This year’s annual report from the Office of the Independent Adjudicator (OIA) reveals that the organisation is now closing over 2,000 complaints per year.
In 2014 the OIA received 2,040 new complaints, rising from 1,972 in 2013 and 2,012 in 2012, “Complaint numbers have stabilised since 2012” says the report compared to a 25% annual increase in earlier years of the OIA scheme. For the second year running, the OIA closed more complaints than they received, closing 2,175 in 2014, slightly less than 2013’s figure, 2,215. Complaints came from students at more than 130 different providers.
Of these cases, 23 per cent were either settled (eight per cent); Partly Justified (ten per cent) or Justified (5 per cent), says the report. 59 per cent of cases were found Not Justified, a slight rise from 55 per cent in 2013. This pattern is broadly consistent with recent years. 14 percent of complaints were not eligible for review, a decrease of two per cent on last year. “14 per cent of cases were not eligible for review by the OIA, typically because they were out of time, a student had not completed internal procedures, or the complaint fell out our remit” the report says.
Common factors to Non Justified decisions:
- Cases where a student submits a request for mitigating circumstances after failing an assessment or appeal, and is unable to give reasons why relevant information was not provided at an earlier stage.
- Cases where a student does not meet clear timescales set by the provider. The OIA found a number of cases Not Justified where the student waited many months to submit a complaint or appeal, or raised matters for the first time only after getting their final results.
- A lack of evidence to support a claim for extenuating circumstances, adjustments for disability or ill- heath, or claims of financial loss.
- Clear breach by the student of regulations or processes.
Failure to engage in process.
By the end of 2014 it took an average of 207 days to close a complaint, less than the average 235 in 2013. The unit cost of complaints rose slightly to just over £1,750 in 2014 from £1,661 in 2013.
The biggest complaint category was academic status (61 per cent). Proportionally more complaints were made about service issues at the provider, with 15 per cent in 2014 up on 9 per cent the year before. Financial issues was the third biggest complaint category.
Looking at academic status, the report says “The OIA cannot look at narrow issues of academic judgment, but has wide scope to review whether procedures are fair and decisions reasonable.” Cases found in favour of the student in 2014 included:
- A Case where the university had failed to investigate a discrepancy in the marks awarded by the original and the review panels.
- A case where a student’s work had not been second-marked in accordance with university procedures.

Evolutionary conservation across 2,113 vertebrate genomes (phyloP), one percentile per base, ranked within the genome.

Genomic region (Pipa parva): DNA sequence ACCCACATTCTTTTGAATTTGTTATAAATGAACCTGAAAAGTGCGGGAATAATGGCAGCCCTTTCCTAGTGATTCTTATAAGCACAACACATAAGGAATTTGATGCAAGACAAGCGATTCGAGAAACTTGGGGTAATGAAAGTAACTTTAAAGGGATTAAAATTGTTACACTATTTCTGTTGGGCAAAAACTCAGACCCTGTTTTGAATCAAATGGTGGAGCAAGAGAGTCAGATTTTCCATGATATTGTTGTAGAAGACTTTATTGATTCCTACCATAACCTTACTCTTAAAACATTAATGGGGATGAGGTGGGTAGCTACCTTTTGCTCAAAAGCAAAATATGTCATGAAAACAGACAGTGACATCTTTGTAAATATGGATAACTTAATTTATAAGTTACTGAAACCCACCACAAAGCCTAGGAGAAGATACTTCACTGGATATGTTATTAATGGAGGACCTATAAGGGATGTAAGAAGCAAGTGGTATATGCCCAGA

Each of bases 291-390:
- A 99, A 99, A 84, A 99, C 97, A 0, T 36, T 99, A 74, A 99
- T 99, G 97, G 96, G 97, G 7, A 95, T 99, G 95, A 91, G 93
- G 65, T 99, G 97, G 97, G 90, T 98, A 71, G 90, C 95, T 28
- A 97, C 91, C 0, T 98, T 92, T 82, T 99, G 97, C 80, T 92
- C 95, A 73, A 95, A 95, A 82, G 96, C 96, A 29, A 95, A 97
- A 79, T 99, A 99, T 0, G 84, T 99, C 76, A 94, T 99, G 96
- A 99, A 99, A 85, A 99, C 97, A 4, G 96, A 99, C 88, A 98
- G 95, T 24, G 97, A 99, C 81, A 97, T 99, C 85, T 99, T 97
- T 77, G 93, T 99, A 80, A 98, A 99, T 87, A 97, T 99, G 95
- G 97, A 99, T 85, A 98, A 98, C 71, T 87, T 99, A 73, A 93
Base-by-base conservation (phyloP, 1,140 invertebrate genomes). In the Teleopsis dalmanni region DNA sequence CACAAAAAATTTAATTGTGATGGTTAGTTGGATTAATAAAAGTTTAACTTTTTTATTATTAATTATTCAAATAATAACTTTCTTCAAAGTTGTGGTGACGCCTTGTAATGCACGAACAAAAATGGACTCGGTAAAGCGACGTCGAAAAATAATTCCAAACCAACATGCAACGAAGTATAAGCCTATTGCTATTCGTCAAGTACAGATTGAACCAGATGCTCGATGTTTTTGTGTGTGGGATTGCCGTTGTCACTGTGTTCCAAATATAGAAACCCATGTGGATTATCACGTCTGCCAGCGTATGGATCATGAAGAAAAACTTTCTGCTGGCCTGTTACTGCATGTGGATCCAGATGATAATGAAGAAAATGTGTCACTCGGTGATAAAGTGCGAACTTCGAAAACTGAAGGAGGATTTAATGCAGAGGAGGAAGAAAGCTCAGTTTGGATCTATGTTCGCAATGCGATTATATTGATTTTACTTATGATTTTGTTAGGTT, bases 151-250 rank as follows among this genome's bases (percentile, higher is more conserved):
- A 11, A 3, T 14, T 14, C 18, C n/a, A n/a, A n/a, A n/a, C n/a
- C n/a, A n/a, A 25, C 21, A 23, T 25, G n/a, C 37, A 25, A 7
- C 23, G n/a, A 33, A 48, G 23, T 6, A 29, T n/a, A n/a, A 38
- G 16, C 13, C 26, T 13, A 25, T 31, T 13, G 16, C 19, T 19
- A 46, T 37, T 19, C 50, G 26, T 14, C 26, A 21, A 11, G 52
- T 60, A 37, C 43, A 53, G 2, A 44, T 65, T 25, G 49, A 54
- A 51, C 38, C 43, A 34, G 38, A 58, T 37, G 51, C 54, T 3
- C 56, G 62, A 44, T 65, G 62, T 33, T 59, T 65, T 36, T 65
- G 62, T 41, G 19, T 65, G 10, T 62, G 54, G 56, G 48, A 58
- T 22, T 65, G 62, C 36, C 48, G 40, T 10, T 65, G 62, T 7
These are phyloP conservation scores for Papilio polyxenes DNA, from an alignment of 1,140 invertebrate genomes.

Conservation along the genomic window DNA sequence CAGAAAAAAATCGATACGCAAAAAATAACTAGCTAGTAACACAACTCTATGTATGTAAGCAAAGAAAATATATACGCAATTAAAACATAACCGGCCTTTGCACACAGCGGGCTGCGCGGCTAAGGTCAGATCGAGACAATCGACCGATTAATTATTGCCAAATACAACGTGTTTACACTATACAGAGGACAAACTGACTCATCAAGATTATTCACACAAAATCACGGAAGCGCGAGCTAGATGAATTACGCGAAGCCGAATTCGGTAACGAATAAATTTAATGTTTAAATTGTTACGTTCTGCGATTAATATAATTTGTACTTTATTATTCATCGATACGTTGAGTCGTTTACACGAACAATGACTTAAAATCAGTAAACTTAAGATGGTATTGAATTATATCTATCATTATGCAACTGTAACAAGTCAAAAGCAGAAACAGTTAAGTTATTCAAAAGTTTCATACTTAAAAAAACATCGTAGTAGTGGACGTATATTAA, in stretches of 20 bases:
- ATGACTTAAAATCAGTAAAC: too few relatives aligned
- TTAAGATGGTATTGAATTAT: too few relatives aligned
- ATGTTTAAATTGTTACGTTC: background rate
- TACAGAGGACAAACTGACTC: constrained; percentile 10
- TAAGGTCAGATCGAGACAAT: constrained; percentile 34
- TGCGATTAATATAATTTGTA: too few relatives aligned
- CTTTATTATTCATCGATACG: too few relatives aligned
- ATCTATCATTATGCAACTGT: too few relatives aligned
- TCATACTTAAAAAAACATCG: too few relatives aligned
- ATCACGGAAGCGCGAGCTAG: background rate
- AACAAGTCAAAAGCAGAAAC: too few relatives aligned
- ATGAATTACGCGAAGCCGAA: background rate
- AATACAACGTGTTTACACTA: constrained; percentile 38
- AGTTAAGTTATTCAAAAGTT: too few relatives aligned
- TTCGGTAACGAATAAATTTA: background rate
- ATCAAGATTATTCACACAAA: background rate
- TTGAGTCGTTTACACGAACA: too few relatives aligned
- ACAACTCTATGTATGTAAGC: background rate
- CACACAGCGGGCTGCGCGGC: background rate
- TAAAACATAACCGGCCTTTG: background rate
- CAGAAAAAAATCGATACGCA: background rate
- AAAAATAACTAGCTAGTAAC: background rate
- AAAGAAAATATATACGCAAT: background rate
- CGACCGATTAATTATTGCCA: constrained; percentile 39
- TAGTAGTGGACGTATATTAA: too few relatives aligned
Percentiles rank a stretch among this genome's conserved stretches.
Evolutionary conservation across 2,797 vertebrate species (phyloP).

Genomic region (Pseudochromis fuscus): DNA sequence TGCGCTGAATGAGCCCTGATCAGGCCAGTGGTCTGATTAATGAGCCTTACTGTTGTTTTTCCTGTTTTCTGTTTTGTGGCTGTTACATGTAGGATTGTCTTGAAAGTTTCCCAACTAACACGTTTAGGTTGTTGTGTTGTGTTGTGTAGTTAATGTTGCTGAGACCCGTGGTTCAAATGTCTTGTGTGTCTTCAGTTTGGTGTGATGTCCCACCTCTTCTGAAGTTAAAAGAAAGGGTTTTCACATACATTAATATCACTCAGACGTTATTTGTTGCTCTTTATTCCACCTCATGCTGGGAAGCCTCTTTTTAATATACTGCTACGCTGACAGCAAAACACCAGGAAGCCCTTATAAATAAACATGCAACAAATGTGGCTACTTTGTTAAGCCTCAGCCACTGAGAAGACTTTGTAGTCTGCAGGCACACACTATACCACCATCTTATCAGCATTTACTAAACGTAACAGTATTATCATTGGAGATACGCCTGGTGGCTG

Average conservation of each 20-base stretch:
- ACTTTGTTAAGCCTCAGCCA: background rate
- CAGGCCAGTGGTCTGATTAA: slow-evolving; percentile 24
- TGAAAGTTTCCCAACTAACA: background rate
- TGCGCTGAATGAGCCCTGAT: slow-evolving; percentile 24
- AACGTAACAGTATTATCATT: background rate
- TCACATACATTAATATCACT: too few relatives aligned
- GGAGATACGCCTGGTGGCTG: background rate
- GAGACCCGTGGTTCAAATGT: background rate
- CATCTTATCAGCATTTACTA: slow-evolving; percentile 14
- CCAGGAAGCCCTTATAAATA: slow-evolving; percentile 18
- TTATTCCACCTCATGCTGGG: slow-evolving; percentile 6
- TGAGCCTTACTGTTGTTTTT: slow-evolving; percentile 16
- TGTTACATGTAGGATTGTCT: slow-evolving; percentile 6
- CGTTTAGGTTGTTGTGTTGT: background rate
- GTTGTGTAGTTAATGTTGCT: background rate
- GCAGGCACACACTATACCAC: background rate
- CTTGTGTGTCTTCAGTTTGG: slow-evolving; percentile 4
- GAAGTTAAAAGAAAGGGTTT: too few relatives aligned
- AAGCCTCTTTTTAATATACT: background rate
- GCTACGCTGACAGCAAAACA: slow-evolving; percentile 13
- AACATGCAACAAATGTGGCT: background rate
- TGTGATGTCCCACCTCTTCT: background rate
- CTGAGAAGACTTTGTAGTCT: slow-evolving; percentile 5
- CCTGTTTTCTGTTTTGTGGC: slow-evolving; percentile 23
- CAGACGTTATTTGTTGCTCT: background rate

- A number of cases where it was not clear that the provider had fully considered whether extenuating circumstances might have affected a student’s performance.
- A number of cases where the provider had not kept students sufficiently informed about concerns about their progress or the impact of individual assessments on their overall results.
The highest level of complaints come from students on courses that lead to qualification or professional recognition. Postgraduate and international students continue to be over-represented, says the report. 24 per cent of complaints came from outside the EU and 27 per cent of complaints came from postgraduate students, more proportionally than from undergraduates.
“In addition to practical recommendations the OIA may recommend that providers pay compensation to a student” says the report. In 2014 financial awards were made to more than 200 students, totalling almost £400, 000, in 20 cases payments exceeded £5,000. £6,550 was awarded on settled cases and £392,451 on cases found Justified or Partly Justified.
Rob Behrens, Chief Executive of the OIA, said: “The annual report demonstrates the importance of an independent ombudsman service for students. OIA case-handlers look at every single complaint that students send to us. Of more than 2,000 cases closed last year, 500 were found at least partially in favour of the student. Depending on the case this may lead to the student being given a second chance to submit work or appeal against a decision; cancellation of a penalty imposed by a university; or financial compensation, which in 2014 reached almost £400,000. As importantly, the report shows that overall universities are doing a thorough job in dealing with the majority of complaints fairly.”
Nicola Dandridge, Chief Executive of Universities UK, said: “The marginal increase in the number of complaints received highlights the increased awareness of the independent ombudsman service for students. Universities are learning from complaints and responding to student feedback which helps to improve the overall academic experience.
“The shift in England from public funding to increased fees means that students are understandably, and rightly, demanding more from their university courses. Universities are responding